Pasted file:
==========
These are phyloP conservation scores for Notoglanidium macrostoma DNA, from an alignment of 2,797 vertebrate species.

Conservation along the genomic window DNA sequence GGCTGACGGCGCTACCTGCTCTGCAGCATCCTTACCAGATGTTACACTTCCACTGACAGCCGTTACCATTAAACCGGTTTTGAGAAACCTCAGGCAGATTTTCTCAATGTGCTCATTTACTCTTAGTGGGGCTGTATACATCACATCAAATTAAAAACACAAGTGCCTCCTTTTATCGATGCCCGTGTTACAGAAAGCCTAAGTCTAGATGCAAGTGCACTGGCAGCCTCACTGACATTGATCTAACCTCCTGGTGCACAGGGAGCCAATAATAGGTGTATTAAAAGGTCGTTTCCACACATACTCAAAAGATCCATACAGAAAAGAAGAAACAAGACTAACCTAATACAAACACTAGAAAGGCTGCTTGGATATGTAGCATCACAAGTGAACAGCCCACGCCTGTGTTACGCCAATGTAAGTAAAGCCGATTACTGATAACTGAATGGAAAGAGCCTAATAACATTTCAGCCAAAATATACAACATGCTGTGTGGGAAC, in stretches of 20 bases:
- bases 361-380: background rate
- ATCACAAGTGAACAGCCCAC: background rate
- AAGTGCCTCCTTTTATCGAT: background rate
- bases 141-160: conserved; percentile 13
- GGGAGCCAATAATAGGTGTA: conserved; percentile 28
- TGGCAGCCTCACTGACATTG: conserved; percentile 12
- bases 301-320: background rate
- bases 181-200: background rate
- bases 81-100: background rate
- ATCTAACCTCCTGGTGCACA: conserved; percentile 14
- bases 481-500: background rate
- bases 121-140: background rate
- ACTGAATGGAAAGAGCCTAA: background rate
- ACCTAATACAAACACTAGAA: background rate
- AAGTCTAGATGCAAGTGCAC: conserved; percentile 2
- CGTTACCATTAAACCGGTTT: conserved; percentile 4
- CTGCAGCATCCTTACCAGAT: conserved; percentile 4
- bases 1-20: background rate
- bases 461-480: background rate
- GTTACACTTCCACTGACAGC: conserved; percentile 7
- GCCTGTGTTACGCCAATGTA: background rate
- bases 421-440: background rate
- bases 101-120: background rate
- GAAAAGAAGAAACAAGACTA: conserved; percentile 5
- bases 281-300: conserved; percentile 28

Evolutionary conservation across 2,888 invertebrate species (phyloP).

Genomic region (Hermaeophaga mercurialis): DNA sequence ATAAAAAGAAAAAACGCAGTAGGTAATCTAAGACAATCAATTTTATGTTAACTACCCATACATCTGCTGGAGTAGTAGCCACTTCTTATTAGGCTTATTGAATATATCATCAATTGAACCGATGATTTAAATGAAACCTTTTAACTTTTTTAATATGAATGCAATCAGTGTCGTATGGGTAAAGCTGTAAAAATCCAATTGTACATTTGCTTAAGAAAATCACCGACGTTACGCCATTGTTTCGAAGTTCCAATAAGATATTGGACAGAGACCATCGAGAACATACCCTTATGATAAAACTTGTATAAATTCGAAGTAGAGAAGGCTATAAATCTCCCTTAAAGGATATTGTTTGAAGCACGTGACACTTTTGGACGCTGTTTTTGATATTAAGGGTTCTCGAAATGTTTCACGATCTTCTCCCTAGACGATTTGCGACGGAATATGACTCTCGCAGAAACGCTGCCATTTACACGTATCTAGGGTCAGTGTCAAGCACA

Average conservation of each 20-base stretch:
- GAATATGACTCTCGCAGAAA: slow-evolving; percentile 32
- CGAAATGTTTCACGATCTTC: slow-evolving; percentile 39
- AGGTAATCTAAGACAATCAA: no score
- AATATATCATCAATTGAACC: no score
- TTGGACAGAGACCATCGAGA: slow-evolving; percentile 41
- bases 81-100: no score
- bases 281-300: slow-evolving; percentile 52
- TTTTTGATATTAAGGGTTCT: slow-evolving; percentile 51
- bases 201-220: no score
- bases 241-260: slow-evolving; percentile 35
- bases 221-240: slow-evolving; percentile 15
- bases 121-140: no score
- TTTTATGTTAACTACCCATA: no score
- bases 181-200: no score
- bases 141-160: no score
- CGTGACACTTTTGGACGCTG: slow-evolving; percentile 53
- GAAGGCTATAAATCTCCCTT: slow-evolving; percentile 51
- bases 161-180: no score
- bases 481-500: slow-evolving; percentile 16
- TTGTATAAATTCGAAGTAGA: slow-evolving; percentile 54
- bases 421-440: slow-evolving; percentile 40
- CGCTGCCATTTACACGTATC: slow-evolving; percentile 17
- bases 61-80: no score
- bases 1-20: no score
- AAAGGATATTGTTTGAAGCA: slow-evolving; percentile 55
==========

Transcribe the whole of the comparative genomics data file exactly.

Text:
These are phyloP conservation scores for Notoglanidium macrostoma DNA, from an alignment of 2,797 vertebrate species.

Conservation along the genomic window DNA sequence GGCTGACGGCGCTACCTGCTCTGCAGCATCCTTACCAGATGTTACACTTCCACTGACAGCCGTTACCATTAAACCGGTTTTGAGAAACCTCAGGCAGATTTTCTCAATGTGCTCATTTACTCTTAGTGGGGCTGTATACATCACATCAAATTAAAAACACAAGTGCCTCCTTTTATCGATGCCCGTGTTACAGAAAGCCTAAGTCTAGATGCAAGTGCACTGGCAGCCTCACTGACATTGATCTAACCTCCTGGTGCACAGGGAGCCAATAATAGGTGTATTAAAAGGTCGTTTCCACACATACTCAAAAGATCCATACAGAAAAGAAGAAACAAGACTAACCTAATACAAACACTAGAAAGGCTGCTTGGATATGTAGCATCACAAGTGAACAGCCCACGCCTGTGTTACGCCAATGTAAGTAAAGCCGATTACTGATAACTGAATGGAAAGAGCCTAATAACATTTCAGCCAAAATATACAACATGCTGTGTGGGAAC, in stretches of 20 bases:
- bases 361-380: background rate
- ATCACAAGTGAACAGCCCAC: background rate
- AAGTGCCTCCTTTTATCGAT: background rate
- bases 141-160: conserved; percentile 13
- GGGAGCCAATAATAGGTGTA: conserved; percentile 28
- TGGCAGCCTCACTGACATTG: conserved; percentile 12
- bases 301-320: background rate
- bases 181-200: background rate
- bases 81-100: background rate
- ATCTAACCTCCTGGTGCACA: conserved; percentile 14
- bases 481-500: background rate
- bases 121-140: background rate
- ACTGAATGGAAAGAGCCTAA: background rate
- ACCTAATACAAACACTAGAA: background rate
- AAGTCTAGATGCAAGTGCAC: conserved; percentile 2
- CGTTACCATTAAACCGGTTT: conserved; percentile 4
- CTGCAGCATCCTTACCAGAT: conserved; percentile 4
- bases 1-20: background rate
- bases 461-480: background rate
- GTTACACTTCCACTGACAGC: conserved; percentile 7
- GCCTGTGTTACGCCAATGTA: background rate
- bases 421-440: background rate
- bases 101-120: background rate
- GAAAAGAAGAAACAAGACTA: conserved; percentile 5
- bases 281-300: conserved; percentile 28

Evolutionary conservation across 2,888 invertebrate species (phyloP).

Genomic region (Hermaeophaga mercurialis): DNA sequence ATAAAAAGAAAAAACGCAGTAGGTAATCTAAGACAATCAATTTTATGTTAACTACCCATACATCTGCTGGAGTAGTAGCCACTTCTTATTAGGCTTATTGAATATATCATCAATTGAACCGATGATTTAAATGAAACCTTTTAACTTTTTTAATATGAATGCAATCAGTGTCGTATGGGTAAAGCTGTAAAAATCCAATTGTACATTTGCTTAAGAAAATCACCGACGTTACGCCATTGTTTCGAAGTTCCAATAAGATATTGGACAGAGACCATCGAGAACATACCCTTATGATAAAACTTGTATAAATTCGAAGTAGAGAAGGCTATAAATCTCCCTTAAAGGATATTGTTTGAAGCACGTGACACTTTTGGACGCTGTTTTTGATATTAAGGGTTCTCGAAATGTTTCACGATCTTCTCCCTAGACGATTTGCGACGGAATATGACTCTCGCAGAAACGCTGCCATTTACACGTATCTAGGGTCAGTGTCAAGCACA

Average conservation of each 20-base stretch:
- GAATATGACTCTCGCAGAAA: slow-evolving; percentile 32
- CGAAATGTTTCACGATCTTC: slow-evolving; percentile 39
- AGGTAATCTAAGACAATCAA: no score
- AATATATCATCAATTGAACC: no score
- TTGGACAGAGACCATCGAGA: slow-evolving; percentile 41
- bases 81-100: no score
- bases 281-300: slow-evolving; percentile 52
- TTTTTGATATTAAGGGTTCT: slow-evolving; percentile 51
- bases 201-220: no score
- bases 241-260: slow-evolving; percentile 35
- bases 221-240: slow-evolving; percentile 15
- bases 121-140: no score
- TTTTATGTTAACTACCCATA: no score
- bases 181-200: no score
- bases 141-160: no score
- CGTGACACTTTTGGACGCTG: slow-evolving; percentile 53
- GAAGGCTATAAATCTCCCTT: slow-evolving; percentile 51
- bases 161-180: no score
- bases 481-500: slow-evolving; percentile 16
- TTGTATAAATTCGAAGTAGA: slow-evolving; percentile 54
- bases 421-440: slow-evolving; percentile 40
- CGCTGCCATTTACACGTATC: slow-evolving; percentile 17
- bases 61-80: no score
- bases 1-20: no score
- AAAGGATATTGTTTGAAGCA: slow-evolving; percentile 55